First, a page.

Beautiful Asian Katabori Netsuke ~ playing a mokugyo drum, 1860 - 1870's
Small lines create a pattern on the sleeves of his robe and at the back at the neck. His facial features have carved eyes, nose and teeth. Hands, ears and hair buns are also carved out. The whale has two eyes carved with a wide line connecting them. The artist has signed the bottom of this piece.
All because the Japanese Kimono that was traditional clothing for everyone over 300 years ago, had no pockets, the Netsuke pieces highly valued today had only evolved out of an necessity for a need so many years ago. As far back as the 17th Century, the Netsuke was at first created to hold closed small satchels that were worn around the waste area, along with the sash or obi that held the kimono in it's proper position. The satchels were for carrying small objects of need or desire throughout the individual's day. To hold closed the satchel containing their personal belongings, was at first an ojime bead to hold closed the silk string and satchel, but the Netsuke toggle soon came along to also do the job of what the ojime piece had been doing. These Netsuke toggles very quickly went from a necessary fastener upon the string and satchel or box, to a personally unique artistic piece of exquisite expression. Since adornment with jewelry was not a part of the Japanese culture during this time period, the Netsuke was to become one of the largest parts of openly individual expressiveness to be openly worn, during a time that the reigning empires did not allow most forms in a freedom of expression in any nature. The Netsuke became somewhat of an artistically and individually exception to that rule of control and dictation in societal quiet cohesiveness. This was so to at least experience a form of expressive freedom through the Netsuke toggle personally chosen to be worn upon their clothing. These small Netsuke items were quickly artistically detailed and refined, to show highly crafted sophistication within every Netsuke piece created. Originally Netsuke was at first made from hard woods and lacquer coated for protection, and some would eventually have silver and gold inlays put upon the detailed areas. Since Netsuke was best done with hard mediums of materials, different types of ceramic were used, ivory from several different animal and mammal species were used, and hard ocean corrals, along with metals of different variations were also used to make Netsuke.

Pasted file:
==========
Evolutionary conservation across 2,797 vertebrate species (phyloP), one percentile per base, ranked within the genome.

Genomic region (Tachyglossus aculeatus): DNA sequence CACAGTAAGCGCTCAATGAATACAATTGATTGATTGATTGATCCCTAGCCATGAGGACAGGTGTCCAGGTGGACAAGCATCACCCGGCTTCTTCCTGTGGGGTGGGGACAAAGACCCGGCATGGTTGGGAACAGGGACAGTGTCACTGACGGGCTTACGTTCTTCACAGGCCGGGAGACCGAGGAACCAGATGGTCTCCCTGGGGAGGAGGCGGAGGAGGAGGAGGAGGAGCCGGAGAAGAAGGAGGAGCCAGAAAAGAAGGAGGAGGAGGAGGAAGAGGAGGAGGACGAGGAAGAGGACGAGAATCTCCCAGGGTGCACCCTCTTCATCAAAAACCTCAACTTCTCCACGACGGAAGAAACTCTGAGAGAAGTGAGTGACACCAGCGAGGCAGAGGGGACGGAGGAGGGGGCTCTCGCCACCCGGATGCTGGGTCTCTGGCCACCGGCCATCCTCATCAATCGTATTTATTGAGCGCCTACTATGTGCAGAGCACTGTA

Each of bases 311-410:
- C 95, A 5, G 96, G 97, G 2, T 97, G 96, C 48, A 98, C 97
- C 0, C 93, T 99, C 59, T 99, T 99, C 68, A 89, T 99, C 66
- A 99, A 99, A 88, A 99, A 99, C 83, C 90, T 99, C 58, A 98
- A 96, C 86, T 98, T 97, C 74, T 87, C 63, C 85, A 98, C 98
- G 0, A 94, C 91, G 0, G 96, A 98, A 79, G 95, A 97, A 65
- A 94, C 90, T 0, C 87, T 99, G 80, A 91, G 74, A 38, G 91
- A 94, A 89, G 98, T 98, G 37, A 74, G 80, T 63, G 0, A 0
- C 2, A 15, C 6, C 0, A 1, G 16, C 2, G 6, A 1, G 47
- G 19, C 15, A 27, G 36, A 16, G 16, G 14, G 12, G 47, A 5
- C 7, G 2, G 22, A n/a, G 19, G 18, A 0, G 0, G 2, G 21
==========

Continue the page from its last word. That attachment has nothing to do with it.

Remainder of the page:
There are truly only five main original formations of Netsuke, and are all one inch tall in approximately, and one inch deep to one inch wide. These five main Netsuke original types are known as sashi, ryusa, katabori, kagamibuta, and manju. The kagamibuta, the ryusa and the manju would be of the slightly variation flattened rounded designs. The katabori are of a three dimensional carving, and there is exquisite characteristic details around the katabori Netsuke. The sashi Netsuke is recognizable for its length being more emphasized in shape and form.
Measures: 1 ¼" H x 1" W x 1 3/8" L
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Item ID: MISC388
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